@Starryflights

    What sacrifices are the 50% of people that don’t pay taxes making? Why don’t they have any skin in this game?

    MH, the debt limit *IS* our credit card. We’re living off borrowed money. The USA printing it’s own money doesn’t mean it can just turn on the printing presses and the problem goes away.

    If it were that easy (reminds me of a Staples commercial) I think Geitner would be pouring more ink into those presses as quick as he could.

    All the tax plans put forward by the -R’s have been squashed in the Senate. As Reid controls what can be debated there is no opportunity to raise or debate the issue. So, it’s easy to say that the -R’s haven’t put anything forward (neglecting the evil Ryan or Paul plans unless someone wants to say that the -R’s want to take away Medicare) because they simply can’t.

    If we’re talking about shared sacrifice I do agree with you. Let’s everyone get taxed at 5%, 10% or whatever rate we set. EVERYONE. No deductions. If we’re giving out the KICK ME sign let’s all wear it and not exclude anyone.

  8. July 6th, 2011 at 09:55 | #8

    Nancy Pelosi was not the only congresswoman nor was she the leader of the country. As I recall George Bush was president. Where was the leadership? Who wanted the tax cuts? Who wanted the spending? Who wanted the wars?

    Stop saying Nancy Pelosi. She is but a pawn in the big picture. Stop making excuses. I sure heard lots of chest thumping once Obama took office about what those big Bad Republicans would get done.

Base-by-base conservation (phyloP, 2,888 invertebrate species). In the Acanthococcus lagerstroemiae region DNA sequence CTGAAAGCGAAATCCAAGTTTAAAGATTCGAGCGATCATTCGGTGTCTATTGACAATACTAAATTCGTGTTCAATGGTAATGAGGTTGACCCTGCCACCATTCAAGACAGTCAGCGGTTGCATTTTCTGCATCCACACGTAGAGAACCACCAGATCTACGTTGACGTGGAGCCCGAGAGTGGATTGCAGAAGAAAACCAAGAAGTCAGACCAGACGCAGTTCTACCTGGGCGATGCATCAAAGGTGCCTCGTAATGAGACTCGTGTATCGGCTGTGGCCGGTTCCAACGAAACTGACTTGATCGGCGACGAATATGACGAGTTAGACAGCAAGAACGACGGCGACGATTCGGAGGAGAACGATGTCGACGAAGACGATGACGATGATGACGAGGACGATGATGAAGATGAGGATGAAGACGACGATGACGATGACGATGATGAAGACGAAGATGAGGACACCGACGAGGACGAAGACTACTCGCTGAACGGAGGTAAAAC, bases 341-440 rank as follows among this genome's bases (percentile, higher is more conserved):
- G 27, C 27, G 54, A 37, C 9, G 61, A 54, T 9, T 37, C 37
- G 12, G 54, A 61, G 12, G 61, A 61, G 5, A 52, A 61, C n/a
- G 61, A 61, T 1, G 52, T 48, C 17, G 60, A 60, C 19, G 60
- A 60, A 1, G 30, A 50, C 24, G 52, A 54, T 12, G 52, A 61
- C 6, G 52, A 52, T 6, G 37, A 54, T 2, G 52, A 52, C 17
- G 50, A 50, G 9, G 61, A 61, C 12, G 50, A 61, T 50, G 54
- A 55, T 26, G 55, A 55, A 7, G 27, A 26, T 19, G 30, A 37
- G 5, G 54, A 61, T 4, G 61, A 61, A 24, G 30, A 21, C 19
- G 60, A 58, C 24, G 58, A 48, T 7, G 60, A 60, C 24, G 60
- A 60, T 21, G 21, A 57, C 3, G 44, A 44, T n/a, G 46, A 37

Well, have at it. Let’s see it!! What are the Republicans doing that those they threw out of office wouldn’t have gotten done? Come on! 6 months was good enough for Obama to turn back a recession. A bunch of Republicans ought to be able to get it all done.

  9. July 6th, 2011 at 10:03 | #9

    @marin, About 40% don’t pay federal taxes and those are the people making $40k and less. That 50% figure being tossed about was from 2009–when the recession hit.

    The fact that 40% of the people are making less than $40k should probably be a red flag. Do you want to tax them rather than someone making a million dollars?

    We have always had debt. We also have a triple A bond rating that will probably go up in smoke after the R’s finish with it.

    This simplistic version of America won’t fly. You cannot compare a family budget to a national budget that is deeply immersed in a global economy. There is no comparison. The American people aren’t simple minded, I don’t think.

    The main reason the American people aren’t up in arms over this court with another financial disaster is that most people don’t have that firm of a grasp on macro economics, myself included. Everyone is just going around parroting a bunch of bs that the politicians who also don’t understand are spouting.

    This is a very serious situation that needs to not be reduced to political posturing.

  10. Dan Cooper
    July 6th, 2011 at 10:03 | #10

    Starryflights :@marinm